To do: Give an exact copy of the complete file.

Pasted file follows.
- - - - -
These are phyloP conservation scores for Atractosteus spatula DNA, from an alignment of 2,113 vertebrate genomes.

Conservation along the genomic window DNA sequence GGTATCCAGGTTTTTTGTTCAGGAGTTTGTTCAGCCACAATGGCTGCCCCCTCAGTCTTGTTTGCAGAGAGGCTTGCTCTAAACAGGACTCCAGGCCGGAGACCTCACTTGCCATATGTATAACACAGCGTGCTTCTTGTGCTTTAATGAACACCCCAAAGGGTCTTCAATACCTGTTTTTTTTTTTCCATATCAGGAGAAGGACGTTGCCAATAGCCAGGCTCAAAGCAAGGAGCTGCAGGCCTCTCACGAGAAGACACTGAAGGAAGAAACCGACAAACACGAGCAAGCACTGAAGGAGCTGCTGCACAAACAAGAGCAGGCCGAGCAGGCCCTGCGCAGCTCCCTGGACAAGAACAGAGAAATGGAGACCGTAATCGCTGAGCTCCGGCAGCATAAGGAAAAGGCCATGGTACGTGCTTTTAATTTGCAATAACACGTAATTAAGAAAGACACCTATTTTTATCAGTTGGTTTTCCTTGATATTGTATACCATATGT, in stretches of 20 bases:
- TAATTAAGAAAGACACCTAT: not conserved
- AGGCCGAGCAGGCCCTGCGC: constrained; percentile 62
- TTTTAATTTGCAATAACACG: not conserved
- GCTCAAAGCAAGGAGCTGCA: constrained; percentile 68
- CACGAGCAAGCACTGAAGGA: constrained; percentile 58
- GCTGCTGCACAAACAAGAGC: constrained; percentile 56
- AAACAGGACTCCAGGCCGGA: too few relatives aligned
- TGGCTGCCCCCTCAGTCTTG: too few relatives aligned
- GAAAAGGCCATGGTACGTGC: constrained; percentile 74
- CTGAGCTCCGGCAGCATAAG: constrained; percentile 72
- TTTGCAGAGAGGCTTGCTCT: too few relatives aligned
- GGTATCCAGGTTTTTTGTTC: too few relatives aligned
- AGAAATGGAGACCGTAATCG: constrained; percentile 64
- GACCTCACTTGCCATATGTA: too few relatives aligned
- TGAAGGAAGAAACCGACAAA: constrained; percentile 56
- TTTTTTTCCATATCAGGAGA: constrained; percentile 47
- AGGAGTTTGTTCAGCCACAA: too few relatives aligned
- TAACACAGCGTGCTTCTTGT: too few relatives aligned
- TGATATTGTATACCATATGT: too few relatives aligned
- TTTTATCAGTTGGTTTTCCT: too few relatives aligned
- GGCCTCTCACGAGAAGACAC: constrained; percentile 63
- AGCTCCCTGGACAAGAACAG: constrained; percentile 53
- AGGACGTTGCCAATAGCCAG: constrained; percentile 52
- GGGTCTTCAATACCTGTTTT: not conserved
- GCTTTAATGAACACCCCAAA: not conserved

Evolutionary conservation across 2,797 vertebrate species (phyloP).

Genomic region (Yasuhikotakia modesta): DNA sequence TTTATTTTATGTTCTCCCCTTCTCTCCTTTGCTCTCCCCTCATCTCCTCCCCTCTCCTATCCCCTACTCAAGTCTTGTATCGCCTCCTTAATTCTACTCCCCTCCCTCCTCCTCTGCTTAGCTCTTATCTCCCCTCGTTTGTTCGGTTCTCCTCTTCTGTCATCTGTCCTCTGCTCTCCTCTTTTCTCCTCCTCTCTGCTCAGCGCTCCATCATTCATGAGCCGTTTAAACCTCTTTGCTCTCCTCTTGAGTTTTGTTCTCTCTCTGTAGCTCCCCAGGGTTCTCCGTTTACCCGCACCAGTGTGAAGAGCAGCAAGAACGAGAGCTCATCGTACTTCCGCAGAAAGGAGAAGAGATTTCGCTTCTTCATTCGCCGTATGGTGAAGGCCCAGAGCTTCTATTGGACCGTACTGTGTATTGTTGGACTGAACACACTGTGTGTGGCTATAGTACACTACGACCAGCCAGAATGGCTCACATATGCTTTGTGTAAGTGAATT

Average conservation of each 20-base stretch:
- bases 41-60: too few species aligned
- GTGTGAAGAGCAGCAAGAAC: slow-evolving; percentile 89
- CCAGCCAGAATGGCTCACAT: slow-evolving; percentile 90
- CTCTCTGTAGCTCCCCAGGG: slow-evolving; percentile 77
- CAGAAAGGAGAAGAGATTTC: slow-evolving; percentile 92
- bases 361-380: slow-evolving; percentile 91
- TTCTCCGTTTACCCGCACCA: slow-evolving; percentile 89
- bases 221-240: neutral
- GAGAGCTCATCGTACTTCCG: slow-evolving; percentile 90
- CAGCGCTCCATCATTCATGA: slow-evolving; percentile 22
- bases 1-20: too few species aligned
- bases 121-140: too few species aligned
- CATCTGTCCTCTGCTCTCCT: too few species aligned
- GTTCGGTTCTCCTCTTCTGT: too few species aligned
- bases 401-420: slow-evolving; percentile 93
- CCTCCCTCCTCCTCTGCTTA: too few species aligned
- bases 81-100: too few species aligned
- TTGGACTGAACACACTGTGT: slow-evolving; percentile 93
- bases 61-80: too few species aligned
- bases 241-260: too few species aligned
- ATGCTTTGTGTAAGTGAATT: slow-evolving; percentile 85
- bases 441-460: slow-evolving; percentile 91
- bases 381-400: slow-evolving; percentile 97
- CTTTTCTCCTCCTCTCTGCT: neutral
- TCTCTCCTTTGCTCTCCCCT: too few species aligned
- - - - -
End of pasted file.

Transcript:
These are phyloP conservation scores for Atractosteus spatula DNA, from an alignment of 2,113 vertebrate genomes.

Conservation along the genomic window DNA sequence GGTATCCAGGTTTTTTGTTCAGGAGTTTGTTCAGCCACAATGGCTGCCCCCTCAGTCTTGTTTGCAGAGAGGCTTGCTCTAAACAGGACTCCAGGCCGGAGACCTCACTTGCCATATGTATAACACAGCGTGCTTCTTGTGCTTTAATGAACACCCCAAAGGGTCTTCAATACCTGTTTTTTTTTTTCCATATCAGGAGAAGGACGTTGCCAATAGCCAGGCTCAAAGCAAGGAGCTGCAGGCCTCTCACGAGAAGACACTGAAGGAAGAAACCGACAAACACGAGCAAGCACTGAAGGAGCTGCTGCACAAACAAGAGCAGGCCGAGCAGGCCCTGCGCAGCTCCCTGGACAAGAACAGAGAAATGGAGACCGTAATCGCTGAGCTCCGGCAGCATAAGGAAAAGGCCATGGTACGTGCTTTTAATTTGCAATAACACGTAATTAAGAAAGACACCTATTTTTATCAGTTGGTTTTCCTTGATATTGTATACCATATGT, in stretches of 20 bases:
- TAATTAAGAAAGACACCTAT: not conserved
- AGGCCGAGCAGGCCCTGCGC: constrained; percentile 62
- TTTTAATTTGCAATAACACG: not conserved
- GCTCAAAGCAAGGAGCTGCA: constrained; percentile 68
- CACGAGCAAGCACTGAAGGA: constrained; percentile 58
- GCTGCTGCACAAACAAGAGC: constrained; percentile 56
- AAACAGGACTCCAGGCCGGA: too few relatives aligned
- TGGCTGCCCCCTCAGTCTTG: too few relatives aligned
- GAAAAGGCCATGGTACGTGC: constrained; percentile 74
- CTGAGCTCCGGCAGCATAAG: constrained; percentile 72
- TTTGCAGAGAGGCTTGCTCT: too few relatives aligned
- GGTATCCAGGTTTTTTGTTC: too few relatives aligned
- AGAAATGGAGACCGTAATCG: constrained; percentile 64
- GACCTCACTTGCCATATGTA: too few relatives aligned
- TGAAGGAAGAAACCGACAAA: constrained; percentile 56
- TTTTTTTCCATATCAGGAGA: constrained; percentile 47
- AGGAGTTTGTTCAGCCACAA: too few relatives aligned
- TAACACAGCGTGCTTCTTGT: too few relatives aligned
- TGATATTGTATACCATATGT: too few relatives aligned
- TTTTATCAGTTGGTTTTCCT: too few relatives aligned
- GGCCTCTCACGAGAAGACAC: constrained; percentile 63
- AGCTCCCTGGACAAGAACAG: constrained; percentile 53
- AGGACGTTGCCAATAGCCAG: constrained; percentile 52
- GGGTCTTCAATACCTGTTTT: not conserved
- GCTTTAATGAACACCCCAAA: not conserved

Evolutionary conservation across 2,797 vertebrate species (phyloP).

Genomic region (Yasuhikotakia modesta): DNA sequence TTTATTTTATGTTCTCCCCTTCTCTCCTTTGCTCTCCCCTCATCTCCTCCCCTCTCCTATCCCCTACTCAAGTCTTGTATCGCCTCCTTAATTCTACTCCCCTCCCTCCTCCTCTGCTTAGCTCTTATCTCCCCTCGTTTGTTCGGTTCTCCTCTTCTGTCATCTGTCCTCTGCTCTCCTCTTTTCTCCTCCTCTCTGCTCAGCGCTCCATCATTCATGAGCCGTTTAAACCTCTTTGCTCTCCTCTTGAGTTTTGTTCTCTCTCTGTAGCTCCCCAGGGTTCTCCGTTTACCCGCACCAGTGTGAAGAGCAGCAAGAACGAGAGCTCATCGTACTTCCGCAGAAAGGAGAAGAGATTTCGCTTCTTCATTCGCCGTATGGTGAAGGCCCAGAGCTTCTATTGGACCGTACTGTGTATTGTTGGACTGAACACACTGTGTGTGGCTATAGTACACTACGACCAGCCAGAATGGCTCACATATGCTTTGTGTAAGTGAATT

Average conservation of each 20-base stretch:
- bases 41-60: too few species aligned
- GTGTGAAGAGCAGCAAGAAC: slow-evolving; percentile 89
- CCAGCCAGAATGGCTCACAT: slow-evolving; percentile 90
- CTCTCTGTAGCTCCCCAGGG: slow-evolving; percentile 77
- CAGAAAGGAGAAGAGATTTC: slow-evolving; percentile 92
- bases 361-380: slow-evolving; percentile 91
- TTCTCCGTTTACCCGCACCA: slow-evolving; percentile 89
- bases 221-240: neutral
- GAGAGCTCATCGTACTTCCG: slow-evolving; percentile 90
- CAGCGCTCCATCATTCATGA: slow-evolving; percentile 22
- bases 1-20: too few species aligned
- bases 121-140: too few species aligned
- CATCTGTCCTCTGCTCTCCT: too few species aligned
- GTTCGGTTCTCCTCTTCTGT: too few species aligned
- bases 401-420: slow-evolving; percentile 93
- CCTCCCTCCTCCTCTGCTTA: too few species aligned
- bases 81-100: too few species aligned
- TTGGACTGAACACACTGTGT: slow-evolving; percentile 93
- bases 61-80: too few species aligned
- bases 241-260: too few species aligned
- ATGCTTTGTGTAAGTGAATT: slow-evolving; percentile 85
- bases 441-460: slow-evolving; percentile 91
- bases 381-400: slow-evolving; percentile 97
- CTTTTCTCCTCCTCTCTGCT: neutral
- TCTCTCCTTTGCTCTCCCCT: too few species aligned